Her glowing look doated on the faithful lieutenant.

'And if the henchman is my hero, I am but a waiting-woman. But I must admire his leader.'


'Ah! no,' she joined her hands, wondering whither her armed majesty had fled; 'no softness! no payments! Flatter me by letting me think you came to a head not a silly woman's heart, with one name on it, as it has not to betray. I have been frank; you need no proofs...' The supplicating hands left her figure an easy prey to the storm, and were crushed in a knot on her bosom. She could only shrink. 'Ah! Percy.. you undo my praise of you--my pride in receiving you.'

They were speechless perforce.

'You see, Tony, my dearest, I am flesh and blood after all.'

'You drive me to be ice and door-bolts!'

Her eyes broke over him reproachfully.

'It is not so much to grant,' he murmured.

'It changes everything between us.'

'Not me. It binds me the faster.'

'It makes me a loathsome hypocrite.'

'But, Tony! is it so much?'

'Not if you value it low.'

'But how long do you keep me in this rag-puppet's state of suspension?'


'Dangling and swinging day and night!'

'The rag-puppet shall be animated and repaid if I have life. I wish to respect my hero. Have a little mercy. Our day will come: perhaps as wonderfully as this wonderful news. My friend, drop your hands. Have you forgotten who I am? I want to think, Percy!'

'But you are mine.'

'You are abasing your own.'

'No, by heaven!'

'Worse, dear friend; you are lowering yourself to the woman who loves you.'

'You must imagine me superhuman.'

'I worship you--or did.'

'Be reasonable, Tony. What harm! Surely a trifle of recompense? Just to let me feel I live! You own you love me. Then I am your lover.'

'My dear friend Percy, when I have consented to be your paramour, this kind of treatment of me will not want apologies.'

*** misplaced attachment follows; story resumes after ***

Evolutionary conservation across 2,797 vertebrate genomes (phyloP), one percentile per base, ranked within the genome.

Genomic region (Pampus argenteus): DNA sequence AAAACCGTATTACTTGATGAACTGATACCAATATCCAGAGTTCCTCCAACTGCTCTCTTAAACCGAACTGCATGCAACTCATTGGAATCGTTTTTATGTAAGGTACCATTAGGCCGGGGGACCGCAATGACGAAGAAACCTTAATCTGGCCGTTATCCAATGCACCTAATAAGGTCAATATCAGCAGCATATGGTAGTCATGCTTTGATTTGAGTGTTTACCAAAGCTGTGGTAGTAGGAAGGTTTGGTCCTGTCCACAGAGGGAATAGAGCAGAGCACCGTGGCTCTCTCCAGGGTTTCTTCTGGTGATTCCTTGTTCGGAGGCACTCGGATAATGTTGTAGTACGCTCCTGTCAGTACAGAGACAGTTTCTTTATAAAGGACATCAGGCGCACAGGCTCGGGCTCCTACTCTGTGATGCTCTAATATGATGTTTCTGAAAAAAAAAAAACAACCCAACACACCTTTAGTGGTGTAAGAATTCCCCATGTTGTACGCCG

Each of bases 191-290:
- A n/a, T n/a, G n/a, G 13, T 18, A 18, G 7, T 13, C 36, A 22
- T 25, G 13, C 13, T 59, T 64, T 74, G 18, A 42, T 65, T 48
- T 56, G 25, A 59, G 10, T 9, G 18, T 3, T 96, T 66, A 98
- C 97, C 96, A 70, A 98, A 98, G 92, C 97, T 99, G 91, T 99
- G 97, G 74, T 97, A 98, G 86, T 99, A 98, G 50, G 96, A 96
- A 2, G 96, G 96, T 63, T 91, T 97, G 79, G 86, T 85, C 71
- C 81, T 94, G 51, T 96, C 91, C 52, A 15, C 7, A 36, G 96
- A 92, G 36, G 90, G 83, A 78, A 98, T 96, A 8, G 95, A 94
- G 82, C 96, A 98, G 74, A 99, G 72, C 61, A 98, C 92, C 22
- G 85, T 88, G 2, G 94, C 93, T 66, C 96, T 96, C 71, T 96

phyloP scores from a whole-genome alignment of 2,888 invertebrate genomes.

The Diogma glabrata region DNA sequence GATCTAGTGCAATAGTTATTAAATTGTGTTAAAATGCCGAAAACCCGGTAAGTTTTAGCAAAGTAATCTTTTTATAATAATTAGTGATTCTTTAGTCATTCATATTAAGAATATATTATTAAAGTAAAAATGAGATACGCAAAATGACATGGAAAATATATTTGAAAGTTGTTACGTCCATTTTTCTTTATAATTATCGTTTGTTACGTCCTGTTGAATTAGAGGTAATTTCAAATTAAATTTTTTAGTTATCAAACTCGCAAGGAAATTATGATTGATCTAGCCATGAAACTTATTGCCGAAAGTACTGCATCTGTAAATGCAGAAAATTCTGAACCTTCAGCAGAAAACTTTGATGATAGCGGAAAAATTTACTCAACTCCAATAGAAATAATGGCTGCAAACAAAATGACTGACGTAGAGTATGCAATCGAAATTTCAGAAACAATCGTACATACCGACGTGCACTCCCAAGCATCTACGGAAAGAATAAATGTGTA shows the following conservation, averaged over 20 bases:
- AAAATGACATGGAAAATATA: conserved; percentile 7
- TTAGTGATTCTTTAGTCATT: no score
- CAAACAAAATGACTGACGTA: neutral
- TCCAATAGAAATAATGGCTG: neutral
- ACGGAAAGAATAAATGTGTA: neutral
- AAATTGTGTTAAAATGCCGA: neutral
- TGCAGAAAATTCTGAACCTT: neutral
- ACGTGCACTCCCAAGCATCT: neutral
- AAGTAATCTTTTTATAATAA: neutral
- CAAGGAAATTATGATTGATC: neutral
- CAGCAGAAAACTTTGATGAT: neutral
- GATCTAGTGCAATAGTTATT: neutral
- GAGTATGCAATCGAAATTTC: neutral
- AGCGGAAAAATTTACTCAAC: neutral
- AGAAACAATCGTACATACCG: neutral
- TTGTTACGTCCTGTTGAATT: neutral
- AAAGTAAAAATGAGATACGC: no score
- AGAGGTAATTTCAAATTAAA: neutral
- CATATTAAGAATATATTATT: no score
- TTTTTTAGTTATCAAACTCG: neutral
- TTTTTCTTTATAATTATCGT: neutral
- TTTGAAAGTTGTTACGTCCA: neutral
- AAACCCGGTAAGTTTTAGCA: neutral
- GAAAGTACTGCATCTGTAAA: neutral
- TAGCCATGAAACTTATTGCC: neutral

The plain speaking from the wound he dealt her was effective with a gentleman who would never have enjoyed his privileges had he been of a nature unsusceptible to her distinct wish and meaning.

He sighed. 'You know how my family bother me. The woman I want, the only woman I could marry, I can't have.'

'You have her in soul.'

'Body and soul, it must be! I believe you were made without fire.'

'Perhaps. The element is omitted with some of us happily, some think. Now we can converse. There seems to be a measurement of distances required before men and women have a chance with their brains:--or before a man will understand that he can be advised and seconded. When will the Cabinet be consulted?'

'Oh, a few days. Promise me...'

'Any honourable promise!'

'You will not keep me waiting longer than the end of the Session?'

'Probably there will be an appeal to the country.'

'In any case, promise me: have some compassion.'

'Ah, the compassion! You do not choose your words, Percy, or forget who is the speaker.'

'It is Tony who forgets the time she has kept her lover dangling. Promise, and I will wait.'

'You hurt my hand, sir.'

'I could crack the knuckles. Promise!'

'Come to me to-morrow.'

'To-morrow you are in your armour-triple brass! All creation cries out for now. We are mounted on barbs and you talk of ambling.'

'Arthur Rhodes might have spoken that.'

'Rhodes!' he shook off the name in disgust. 'Pet him as much as you like; don't...' he was unable to phrase his objection.